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This paper aims to present a new vision-based approach for both the identification and the estimation of the relative distance between the unmanned aerial vehicle (UAV…
This paper aims to present a new vision-based approach for both the identification and the estimation of the relative distance between the unmanned aerial vehicle (UAV) and power pylon. Autonomous power line inspection using small UAVs, has been the focus of many research works over the past couple of decades. Automatic detection of power pylons is a primary requirement to achieve such autonomous systems. It is still a challenging task due to the complex geometry and cluttered background of these structures.
The identification solution proposed, avoids the complexity of classic object recognition techniques. Instead of searching the whole image for the pylon template, low-level geometric priors with robust colour attributes are combined to remove the pylon background. The depth estimation, on the other hand, is based on a new concept which exploits the ego-motion of the inspection UAV to estimate its distance from the pylon using just a monocular camera.
An algorithm is tested on a quadrotor UAV, using different kinds of metallic power pylons. Both simulation and real-world experiments, conducted in different backgrounds and illumination conditions, show very promising results.
In the real tests carried out, the Inertial Navigation System (INS) of the vehicle was used to estimate its ego-motion. A more reliable solution should be considered for longer distances, by either fusing INS and global positioning system data or using visual navigation techniques such as visual odometry.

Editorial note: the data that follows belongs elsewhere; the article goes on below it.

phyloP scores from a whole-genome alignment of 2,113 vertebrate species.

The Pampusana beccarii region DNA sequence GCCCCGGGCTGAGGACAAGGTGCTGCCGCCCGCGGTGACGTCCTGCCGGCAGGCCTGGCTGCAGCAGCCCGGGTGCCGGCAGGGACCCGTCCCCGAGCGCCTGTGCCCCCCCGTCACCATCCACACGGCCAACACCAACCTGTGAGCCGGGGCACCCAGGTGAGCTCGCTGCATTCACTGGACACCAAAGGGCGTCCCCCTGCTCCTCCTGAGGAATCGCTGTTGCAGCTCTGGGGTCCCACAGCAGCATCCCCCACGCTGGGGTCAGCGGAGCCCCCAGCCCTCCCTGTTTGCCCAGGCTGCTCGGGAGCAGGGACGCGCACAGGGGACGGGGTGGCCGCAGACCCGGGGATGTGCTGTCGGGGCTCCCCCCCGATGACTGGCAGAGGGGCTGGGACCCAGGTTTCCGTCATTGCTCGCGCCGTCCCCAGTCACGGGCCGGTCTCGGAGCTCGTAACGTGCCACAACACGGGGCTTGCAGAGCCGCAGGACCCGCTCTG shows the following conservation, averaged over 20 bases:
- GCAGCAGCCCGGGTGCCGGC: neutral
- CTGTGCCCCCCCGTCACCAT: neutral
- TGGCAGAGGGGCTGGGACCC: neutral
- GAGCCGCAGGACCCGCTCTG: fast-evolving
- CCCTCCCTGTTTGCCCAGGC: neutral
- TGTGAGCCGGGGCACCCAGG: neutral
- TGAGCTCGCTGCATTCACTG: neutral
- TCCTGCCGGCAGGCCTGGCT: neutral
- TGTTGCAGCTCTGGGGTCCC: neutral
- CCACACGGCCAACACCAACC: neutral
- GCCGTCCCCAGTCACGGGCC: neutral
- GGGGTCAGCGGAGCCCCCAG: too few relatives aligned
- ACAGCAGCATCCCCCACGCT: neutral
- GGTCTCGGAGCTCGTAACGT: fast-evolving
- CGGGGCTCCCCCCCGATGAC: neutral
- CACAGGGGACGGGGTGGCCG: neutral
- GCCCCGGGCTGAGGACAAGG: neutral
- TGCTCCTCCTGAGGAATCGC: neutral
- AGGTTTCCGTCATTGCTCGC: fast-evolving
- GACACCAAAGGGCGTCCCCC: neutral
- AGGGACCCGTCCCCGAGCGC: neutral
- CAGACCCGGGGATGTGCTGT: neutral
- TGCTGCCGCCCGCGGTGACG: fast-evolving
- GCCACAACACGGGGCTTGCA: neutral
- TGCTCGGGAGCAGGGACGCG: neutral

A simple yet efficient solution is proposed that allows the UAV to reliably identify the pylon, with still a low processing cost. Considering a monocular solution is a major advantage, given the limited payload and processing power of such small vehicles.
In visual-based applications, lighting conditions have a considerable impact on quality of the acquired images. Extremely low or high illuminated environments are a real…
In visual-based applications, lighting conditions have a considerable impact on quality of the acquired images. Extremely low or high illuminated environments are a real issue for a majority of cameras due to limitations in their dynamic range. Indeed, over or under exposure might result in loss of essential information because of pixel saturation or noise. This can be critical in computer vision applications. High dynamic range (HDR) imaging technology is known to improve image rendering in such conditions. The purpose of this paper is to investigate the level of performance that can be achieved for feature detection and tracking operations in images acquired with a HDR image sensor.
In this study, four different feature detection techniques are selected and tracking algorithm is based on the pyramidal implementation of Kanade-Lucas-Tomasi (KLT) feature tracker. Tracking algorithm is run over image sequences acquired with a HDR image sensor and with a high resolution 5 Megapixel image sensor to comparatively assess them.
The authors demonstrate that tracking performance is greatly improved on image sequences acquired with HDR sensor. Number and percentage of finally tracked features are several times higher than what can be achieved with a 5 Megapixel image sensor.
The specific interest of this work focuses on the evaluation of tracking persistence of a set of initial detected features over image sequences taken in different scenes. This includes extreme illumination indoor and outdoor environments subject to direct sunlight exposure, backlighting, as well as dim light and dark scenarios.